Washington places a limit (cap) on carbon emissions and pegs it to the output level of a certain year. The government auctions off carbon emission permits for energy producers, refineries, and factories to purchase (usually through speculators) in order to emit more carbon. Many credits are given away to special interest groups. If a company needs to meet a rising demand for energy, it will have to purchase permits to do so. The cost of purchasing these credits will simply be passed on to the customer (you) in the form of higher prices.
The idea behind “Cap and Trade” is to purposely increase the cost of energy that is produced using fossil fuels like natural gas, coal, or petroleum. Nearly 85% of electricity across the U.S. is generated using these sources of fuel. The price of everything you buy will go up, even food, because there will be a hidden national energy tax built into the price of everything.
One leading Democrat Senator told the Washington Post that, “This is the greatest revenue generating [read tax] proposal of our time.” It’s all about taking more money from everyday Americans so politicians can spend it on their favorite programs.
Estimates are that this bill will have a negligible effect on the global environment. Carbon emissions from U.S. competitors in China, India, and the rest of the developing world are exempt from these caps and they will continue to increase emissions at levels that far outstrip any reductions in the U.S.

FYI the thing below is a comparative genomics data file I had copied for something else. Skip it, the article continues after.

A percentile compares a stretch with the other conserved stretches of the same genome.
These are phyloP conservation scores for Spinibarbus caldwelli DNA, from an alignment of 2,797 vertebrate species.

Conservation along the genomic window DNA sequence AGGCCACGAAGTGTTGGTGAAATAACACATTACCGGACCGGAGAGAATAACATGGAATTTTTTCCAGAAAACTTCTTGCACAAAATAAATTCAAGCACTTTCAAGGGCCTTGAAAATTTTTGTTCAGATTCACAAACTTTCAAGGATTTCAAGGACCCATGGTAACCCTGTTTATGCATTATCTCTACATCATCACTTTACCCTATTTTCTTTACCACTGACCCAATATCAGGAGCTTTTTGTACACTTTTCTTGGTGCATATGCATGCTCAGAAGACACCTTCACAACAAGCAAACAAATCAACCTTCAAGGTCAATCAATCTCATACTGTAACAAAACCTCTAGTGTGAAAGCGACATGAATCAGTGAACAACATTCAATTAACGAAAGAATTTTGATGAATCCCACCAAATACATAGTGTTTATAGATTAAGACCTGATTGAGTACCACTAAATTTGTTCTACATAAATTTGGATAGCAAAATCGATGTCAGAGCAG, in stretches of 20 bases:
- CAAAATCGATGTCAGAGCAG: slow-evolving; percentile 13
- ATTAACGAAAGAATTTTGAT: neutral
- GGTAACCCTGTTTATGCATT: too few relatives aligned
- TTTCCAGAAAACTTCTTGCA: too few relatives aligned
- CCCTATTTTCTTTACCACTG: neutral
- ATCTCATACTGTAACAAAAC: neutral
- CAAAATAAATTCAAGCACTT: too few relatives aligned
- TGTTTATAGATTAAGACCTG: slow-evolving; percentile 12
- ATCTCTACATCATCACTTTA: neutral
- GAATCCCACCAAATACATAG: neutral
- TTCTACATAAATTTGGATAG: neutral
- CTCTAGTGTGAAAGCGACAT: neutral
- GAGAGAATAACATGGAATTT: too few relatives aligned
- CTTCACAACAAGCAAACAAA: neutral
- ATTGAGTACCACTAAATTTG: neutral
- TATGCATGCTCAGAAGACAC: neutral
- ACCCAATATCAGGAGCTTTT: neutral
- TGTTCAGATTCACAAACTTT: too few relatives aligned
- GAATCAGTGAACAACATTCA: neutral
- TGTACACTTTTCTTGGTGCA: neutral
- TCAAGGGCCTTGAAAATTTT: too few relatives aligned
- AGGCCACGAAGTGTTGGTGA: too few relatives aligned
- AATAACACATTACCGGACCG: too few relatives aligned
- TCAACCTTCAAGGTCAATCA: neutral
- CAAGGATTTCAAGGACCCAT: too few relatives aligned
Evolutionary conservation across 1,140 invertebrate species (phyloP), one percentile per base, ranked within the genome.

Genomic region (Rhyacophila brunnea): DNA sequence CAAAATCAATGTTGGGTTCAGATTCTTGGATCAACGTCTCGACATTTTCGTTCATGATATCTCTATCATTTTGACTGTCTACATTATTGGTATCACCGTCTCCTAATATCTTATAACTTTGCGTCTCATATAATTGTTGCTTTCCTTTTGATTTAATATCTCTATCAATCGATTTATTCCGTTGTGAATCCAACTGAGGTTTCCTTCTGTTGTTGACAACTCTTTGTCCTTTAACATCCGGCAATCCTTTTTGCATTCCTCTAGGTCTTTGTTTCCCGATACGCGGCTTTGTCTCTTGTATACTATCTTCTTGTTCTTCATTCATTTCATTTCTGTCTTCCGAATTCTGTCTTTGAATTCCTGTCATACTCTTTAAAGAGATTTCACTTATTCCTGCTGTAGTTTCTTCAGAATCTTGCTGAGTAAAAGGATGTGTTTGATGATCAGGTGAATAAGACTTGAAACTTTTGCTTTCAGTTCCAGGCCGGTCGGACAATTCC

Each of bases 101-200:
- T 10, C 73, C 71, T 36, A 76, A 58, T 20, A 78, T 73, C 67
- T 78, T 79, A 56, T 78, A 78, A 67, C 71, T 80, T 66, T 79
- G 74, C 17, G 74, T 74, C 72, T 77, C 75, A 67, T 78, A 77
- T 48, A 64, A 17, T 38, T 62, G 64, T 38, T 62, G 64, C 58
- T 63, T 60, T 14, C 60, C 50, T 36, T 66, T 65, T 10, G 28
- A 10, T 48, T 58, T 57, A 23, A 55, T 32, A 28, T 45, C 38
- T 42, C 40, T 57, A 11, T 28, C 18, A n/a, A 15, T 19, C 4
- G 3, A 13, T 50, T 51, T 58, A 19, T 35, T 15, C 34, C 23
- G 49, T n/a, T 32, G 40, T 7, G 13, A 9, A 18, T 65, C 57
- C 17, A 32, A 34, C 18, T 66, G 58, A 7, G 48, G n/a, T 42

This costly national energy tax will put American products at a competitive disadvantage and further erode our ability to compete with China, India, and the rest the developing world. The result will be the loss of at least millions of jobs, as more jobs move to countries that will not impose these caps on their citizens. It’s no wonder China has essentially endorsed this energy tax bill. With a national unemployment rate nearing 10%, it’s estimated that this tax will cost Americans another 2.5 million jobs.
I oppose this plan and will vote against it because it is not good for the American worker, small businesses, seniors on fixed incomes, or families struggling to pay their mortgages and other bills. Washington doesn’t need more of your money, it needs to control spending. Europe adopted a similar plan several years ago, and it forced jobs to leave Europe, caused electricity prices to skyrocket, and they have little to show for the costs. It’s all pain and no gain. Check out the non-partisan Tax Foundation’s energy tax calculator (www.taxfoundation.org/capandtrade) to figure out how much it may cost you.
Again, I am pleased that we are in agreement. Thank you again, David, for contacting me. I appreciate having the benefit of your views. It is an honor to serve you in the Congress. For more information on my work in Congress or to sign up to receive my E-newsletter, please visit my website, http://www.posey.house.gov/. If I may be of service to you in the future, please do not hesitate to contact me.
Beyond my natural inclination to prefer the second letter because it matches my views, it is a much better letter. I clearly outlines his objections, explains the legislation, points out the flaws, and doesn’t denigrate the AGW community. It points out that if you want to actually limit carbon, this bill doesn’t do it. It also points to external resources for confirming evidence.
I’m pretty happy with my freshman congressman, at the moment.